Sukkot is my favorite Jewish holiday. I like a good harvest bounty; I like that I can share meals with friends not in my kitchen; I like that I can eat while meditating on stars peeking through a canopy of colorful paper chains, laquered gourds, and chili pepper lights (which always adorned my family’s sukkah). In preparation for Sukkot (just a few hours away!), I've been thinking about other, more provocative, sukkah decor that might be inside the sukkot in which I eat.
Jewish Women Watching (JWW), the anonymous activist collective that aims to rouse the public to challenge discriminatory practices in the American Jewish community, has infused Sukkot with something of a dare. They’ve introduced a Sukkot campaign called “Embrace the Treyf” that strikes me as both appropriately insightful and incite-full. Writers for Jewschool, Jewess, and JSpot have all been musing about JWW’s somewhat inflammatory “Embrace the Treyf” postcards, each of which juxtaposes a social justice issue considered “kosher” in the organized Jewish community with one that is considered “treyf.” One postcard reads:
“Kosher: Fighting Anti-Semitism | Treyf: Fighting racism, sexism, classism, and homophobia. EMBRACE THE TREYF.”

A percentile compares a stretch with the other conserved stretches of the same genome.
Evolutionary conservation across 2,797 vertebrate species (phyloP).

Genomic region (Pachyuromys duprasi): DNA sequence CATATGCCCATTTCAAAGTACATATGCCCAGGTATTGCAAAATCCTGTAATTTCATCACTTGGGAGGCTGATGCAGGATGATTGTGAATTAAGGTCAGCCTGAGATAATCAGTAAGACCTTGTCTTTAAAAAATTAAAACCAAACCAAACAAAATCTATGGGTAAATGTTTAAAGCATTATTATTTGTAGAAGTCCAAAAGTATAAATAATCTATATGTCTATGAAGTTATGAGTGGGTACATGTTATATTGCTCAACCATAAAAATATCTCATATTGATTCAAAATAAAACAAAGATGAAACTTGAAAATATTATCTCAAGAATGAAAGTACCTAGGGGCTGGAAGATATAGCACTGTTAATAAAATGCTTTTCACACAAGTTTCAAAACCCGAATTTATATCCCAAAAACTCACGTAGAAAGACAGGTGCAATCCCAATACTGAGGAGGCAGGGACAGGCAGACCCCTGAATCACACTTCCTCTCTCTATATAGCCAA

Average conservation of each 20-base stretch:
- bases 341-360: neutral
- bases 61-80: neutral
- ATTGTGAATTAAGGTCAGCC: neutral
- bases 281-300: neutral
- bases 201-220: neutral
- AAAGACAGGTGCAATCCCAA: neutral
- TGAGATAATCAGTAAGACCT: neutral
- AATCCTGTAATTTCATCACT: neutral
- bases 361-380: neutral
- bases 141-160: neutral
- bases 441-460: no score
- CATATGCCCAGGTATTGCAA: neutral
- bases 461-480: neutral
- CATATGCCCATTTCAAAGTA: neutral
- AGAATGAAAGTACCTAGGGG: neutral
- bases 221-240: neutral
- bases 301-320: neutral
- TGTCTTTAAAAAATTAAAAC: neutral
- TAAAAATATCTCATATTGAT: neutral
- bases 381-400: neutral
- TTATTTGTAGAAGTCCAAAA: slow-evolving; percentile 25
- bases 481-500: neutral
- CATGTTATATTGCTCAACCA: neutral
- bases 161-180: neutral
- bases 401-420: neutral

Other cards juxtapose confronting human rights abuses against Darfurians with confronting human rights abuses against Palestinians; building houses in New Orleans on Spring Break with building a movement against gentrification in our own cities. You can probably guess which of these actions were assigned to the Kosher category and which were assigned to Treyf.
I like this campaign. I like that these juxtapositions present a sharp challenge to the organized Jewish community—boldly, cleverly, and succinctly—and boost the harvest festival with a charge to act. I like that they spark conversation; that they make people—myself included—feel a bit uncomfortable and call our own commitments into question. And I’m in full agreement that the Jewish establishment could use some shaking up in addition to a shift in priorities. But the Kosher-Treyf dichotomy doesn’t sit so well with me. For one thing, I do know many Jews who are more heavily invested in JWW’s “Treyf” causes than their “Kosher” causes, and who do, in fact, consider themselves belonging to the Jewish community. I don’t know if they’d appreciate their efforts reduced to “Treyf” even if it’s “embraced.” Though I understand how this “Treyfness” is framed and to whom it’s directed, I don’t actually know how constructive it is, or how compelled Jewish leaders will be to commit themselves to “Treyf” responsibilities. Might there be a more constructive, and perhaps less finger-pointing way of encouraging Jews to self-reflect and have a more inclusive social justice ethic, than what the Kosher-Treyf binary offers us? As Mik Moore wrote on JSpot: “let's embrace the treyf. And then, let’s kasher it.”